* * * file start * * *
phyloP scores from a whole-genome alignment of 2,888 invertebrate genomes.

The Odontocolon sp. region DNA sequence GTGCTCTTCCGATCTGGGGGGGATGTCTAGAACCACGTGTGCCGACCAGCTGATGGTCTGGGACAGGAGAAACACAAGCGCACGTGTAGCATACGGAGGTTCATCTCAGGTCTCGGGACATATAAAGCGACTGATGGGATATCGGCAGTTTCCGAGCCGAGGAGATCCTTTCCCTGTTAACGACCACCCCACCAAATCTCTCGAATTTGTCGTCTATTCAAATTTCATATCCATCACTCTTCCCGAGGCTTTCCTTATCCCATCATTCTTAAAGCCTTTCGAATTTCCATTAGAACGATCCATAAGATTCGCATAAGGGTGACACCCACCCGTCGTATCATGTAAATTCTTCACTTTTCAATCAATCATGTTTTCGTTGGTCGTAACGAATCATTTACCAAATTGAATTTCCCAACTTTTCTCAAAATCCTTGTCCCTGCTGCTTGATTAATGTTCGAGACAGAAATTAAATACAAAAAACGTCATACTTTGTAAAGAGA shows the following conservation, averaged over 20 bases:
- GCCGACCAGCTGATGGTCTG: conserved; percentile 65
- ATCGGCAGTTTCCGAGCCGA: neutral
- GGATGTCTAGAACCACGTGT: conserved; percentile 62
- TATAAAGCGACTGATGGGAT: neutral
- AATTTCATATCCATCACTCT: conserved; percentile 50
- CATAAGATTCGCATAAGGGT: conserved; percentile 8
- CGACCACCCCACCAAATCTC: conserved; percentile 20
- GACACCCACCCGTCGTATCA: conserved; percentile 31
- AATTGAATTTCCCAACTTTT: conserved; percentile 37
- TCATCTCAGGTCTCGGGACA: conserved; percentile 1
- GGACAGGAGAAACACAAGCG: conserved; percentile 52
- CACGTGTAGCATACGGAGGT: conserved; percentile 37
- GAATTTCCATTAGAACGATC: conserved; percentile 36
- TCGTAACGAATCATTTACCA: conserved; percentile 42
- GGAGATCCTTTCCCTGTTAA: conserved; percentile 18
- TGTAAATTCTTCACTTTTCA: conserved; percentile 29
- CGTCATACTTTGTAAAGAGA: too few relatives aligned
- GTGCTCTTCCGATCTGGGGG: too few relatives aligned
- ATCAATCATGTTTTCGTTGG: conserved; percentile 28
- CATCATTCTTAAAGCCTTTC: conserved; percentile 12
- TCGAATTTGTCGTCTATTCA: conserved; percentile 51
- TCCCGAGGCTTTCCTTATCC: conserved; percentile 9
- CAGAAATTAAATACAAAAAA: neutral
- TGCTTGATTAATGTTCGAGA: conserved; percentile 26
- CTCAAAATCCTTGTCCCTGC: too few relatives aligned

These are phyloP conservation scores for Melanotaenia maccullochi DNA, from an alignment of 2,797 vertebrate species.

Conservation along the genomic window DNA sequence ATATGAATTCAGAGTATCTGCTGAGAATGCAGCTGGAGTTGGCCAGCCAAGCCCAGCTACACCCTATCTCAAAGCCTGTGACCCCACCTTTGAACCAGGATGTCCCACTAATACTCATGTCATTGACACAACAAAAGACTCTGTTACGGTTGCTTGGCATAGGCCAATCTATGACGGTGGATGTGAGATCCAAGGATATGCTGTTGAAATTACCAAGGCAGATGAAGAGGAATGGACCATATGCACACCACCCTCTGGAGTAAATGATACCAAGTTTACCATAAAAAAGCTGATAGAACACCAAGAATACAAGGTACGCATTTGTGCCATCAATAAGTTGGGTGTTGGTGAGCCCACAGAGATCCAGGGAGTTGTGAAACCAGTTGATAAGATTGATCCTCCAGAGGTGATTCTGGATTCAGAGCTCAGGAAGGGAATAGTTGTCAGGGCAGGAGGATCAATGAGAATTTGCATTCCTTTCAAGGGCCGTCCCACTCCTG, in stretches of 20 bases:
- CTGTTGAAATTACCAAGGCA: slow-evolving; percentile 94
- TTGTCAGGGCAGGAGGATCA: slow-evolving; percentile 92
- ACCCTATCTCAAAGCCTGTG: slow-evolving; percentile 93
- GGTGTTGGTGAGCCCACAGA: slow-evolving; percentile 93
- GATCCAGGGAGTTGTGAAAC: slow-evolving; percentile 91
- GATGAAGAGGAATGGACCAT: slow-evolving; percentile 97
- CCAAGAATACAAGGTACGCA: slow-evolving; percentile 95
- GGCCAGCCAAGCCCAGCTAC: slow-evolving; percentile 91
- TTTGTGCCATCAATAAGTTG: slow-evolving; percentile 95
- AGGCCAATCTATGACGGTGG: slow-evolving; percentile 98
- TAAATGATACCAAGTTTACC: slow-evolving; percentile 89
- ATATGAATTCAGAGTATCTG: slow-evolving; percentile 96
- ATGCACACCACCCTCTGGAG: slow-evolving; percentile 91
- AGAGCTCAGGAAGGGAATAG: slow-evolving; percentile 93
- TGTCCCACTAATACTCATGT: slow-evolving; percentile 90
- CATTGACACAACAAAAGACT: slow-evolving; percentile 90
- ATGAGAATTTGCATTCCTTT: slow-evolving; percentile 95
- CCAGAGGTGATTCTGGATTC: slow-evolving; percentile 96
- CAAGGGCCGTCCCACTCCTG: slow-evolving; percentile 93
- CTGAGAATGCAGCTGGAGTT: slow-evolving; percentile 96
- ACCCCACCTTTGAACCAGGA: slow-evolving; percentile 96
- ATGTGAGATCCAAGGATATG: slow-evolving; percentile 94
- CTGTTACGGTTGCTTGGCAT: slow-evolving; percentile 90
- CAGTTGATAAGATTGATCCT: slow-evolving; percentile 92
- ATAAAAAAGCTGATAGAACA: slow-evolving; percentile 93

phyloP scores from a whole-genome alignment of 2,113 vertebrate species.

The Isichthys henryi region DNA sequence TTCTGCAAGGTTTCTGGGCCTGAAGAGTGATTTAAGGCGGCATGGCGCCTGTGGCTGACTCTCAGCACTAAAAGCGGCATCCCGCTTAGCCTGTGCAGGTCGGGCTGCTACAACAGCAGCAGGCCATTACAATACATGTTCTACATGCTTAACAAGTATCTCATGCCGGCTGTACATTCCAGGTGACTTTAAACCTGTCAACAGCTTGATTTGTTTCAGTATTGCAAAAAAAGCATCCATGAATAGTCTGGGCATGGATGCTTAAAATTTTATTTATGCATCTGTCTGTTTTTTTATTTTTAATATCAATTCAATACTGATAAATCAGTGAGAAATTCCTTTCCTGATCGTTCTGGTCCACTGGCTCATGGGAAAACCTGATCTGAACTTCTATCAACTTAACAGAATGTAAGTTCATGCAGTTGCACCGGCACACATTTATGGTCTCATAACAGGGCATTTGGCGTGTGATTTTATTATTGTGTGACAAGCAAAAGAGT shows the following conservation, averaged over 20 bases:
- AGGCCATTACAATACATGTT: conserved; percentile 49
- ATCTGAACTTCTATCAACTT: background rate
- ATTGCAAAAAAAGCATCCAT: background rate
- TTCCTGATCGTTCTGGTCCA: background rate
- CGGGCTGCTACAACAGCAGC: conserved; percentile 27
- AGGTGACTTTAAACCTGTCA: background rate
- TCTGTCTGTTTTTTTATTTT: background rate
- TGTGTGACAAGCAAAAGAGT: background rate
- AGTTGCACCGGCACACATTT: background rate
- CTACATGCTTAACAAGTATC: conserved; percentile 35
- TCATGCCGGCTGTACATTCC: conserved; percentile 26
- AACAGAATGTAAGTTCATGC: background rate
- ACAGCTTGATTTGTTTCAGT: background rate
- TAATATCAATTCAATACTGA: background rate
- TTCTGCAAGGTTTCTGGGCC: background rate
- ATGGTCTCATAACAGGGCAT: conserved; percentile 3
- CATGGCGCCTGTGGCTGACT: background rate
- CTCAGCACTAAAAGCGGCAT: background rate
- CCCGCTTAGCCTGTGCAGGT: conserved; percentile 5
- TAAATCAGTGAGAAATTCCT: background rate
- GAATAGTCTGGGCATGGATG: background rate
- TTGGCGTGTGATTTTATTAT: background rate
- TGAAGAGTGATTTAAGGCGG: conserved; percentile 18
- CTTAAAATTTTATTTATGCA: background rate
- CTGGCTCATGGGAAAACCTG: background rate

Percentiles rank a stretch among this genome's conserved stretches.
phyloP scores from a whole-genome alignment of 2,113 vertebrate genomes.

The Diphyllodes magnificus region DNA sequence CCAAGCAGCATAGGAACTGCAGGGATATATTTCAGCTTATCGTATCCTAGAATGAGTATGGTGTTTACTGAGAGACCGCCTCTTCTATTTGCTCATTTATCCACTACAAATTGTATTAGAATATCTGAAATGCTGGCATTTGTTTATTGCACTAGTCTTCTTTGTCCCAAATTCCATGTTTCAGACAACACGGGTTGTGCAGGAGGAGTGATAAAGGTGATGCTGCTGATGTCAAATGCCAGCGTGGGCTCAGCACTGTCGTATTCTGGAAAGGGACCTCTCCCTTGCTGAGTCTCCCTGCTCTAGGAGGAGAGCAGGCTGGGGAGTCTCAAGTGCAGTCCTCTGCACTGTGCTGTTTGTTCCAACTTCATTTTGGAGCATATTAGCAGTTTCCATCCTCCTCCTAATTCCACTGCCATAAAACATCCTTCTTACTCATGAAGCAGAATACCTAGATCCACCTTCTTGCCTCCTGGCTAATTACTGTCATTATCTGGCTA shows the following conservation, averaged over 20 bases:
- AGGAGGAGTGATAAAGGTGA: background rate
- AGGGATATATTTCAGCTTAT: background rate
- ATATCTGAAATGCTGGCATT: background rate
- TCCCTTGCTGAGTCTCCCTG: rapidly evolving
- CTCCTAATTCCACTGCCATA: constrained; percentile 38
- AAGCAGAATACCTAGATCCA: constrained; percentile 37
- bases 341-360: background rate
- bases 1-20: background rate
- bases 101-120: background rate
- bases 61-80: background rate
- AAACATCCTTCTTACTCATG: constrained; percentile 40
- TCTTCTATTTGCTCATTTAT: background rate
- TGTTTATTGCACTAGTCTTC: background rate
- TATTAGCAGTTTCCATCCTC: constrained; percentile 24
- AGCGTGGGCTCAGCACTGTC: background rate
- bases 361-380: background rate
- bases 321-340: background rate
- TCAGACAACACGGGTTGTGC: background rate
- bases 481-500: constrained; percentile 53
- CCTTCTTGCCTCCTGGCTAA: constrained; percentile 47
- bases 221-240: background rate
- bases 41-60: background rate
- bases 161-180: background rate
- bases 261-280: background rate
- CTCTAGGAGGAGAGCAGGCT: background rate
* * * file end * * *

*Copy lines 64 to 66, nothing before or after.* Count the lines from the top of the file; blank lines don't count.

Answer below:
- TGTGTGACAAGCAAAAGAGT: background rate
- AGTTGCACCGGCACACATTT: background rate
- CTACATGCTTAACAAGTATC: conserved; percentile 35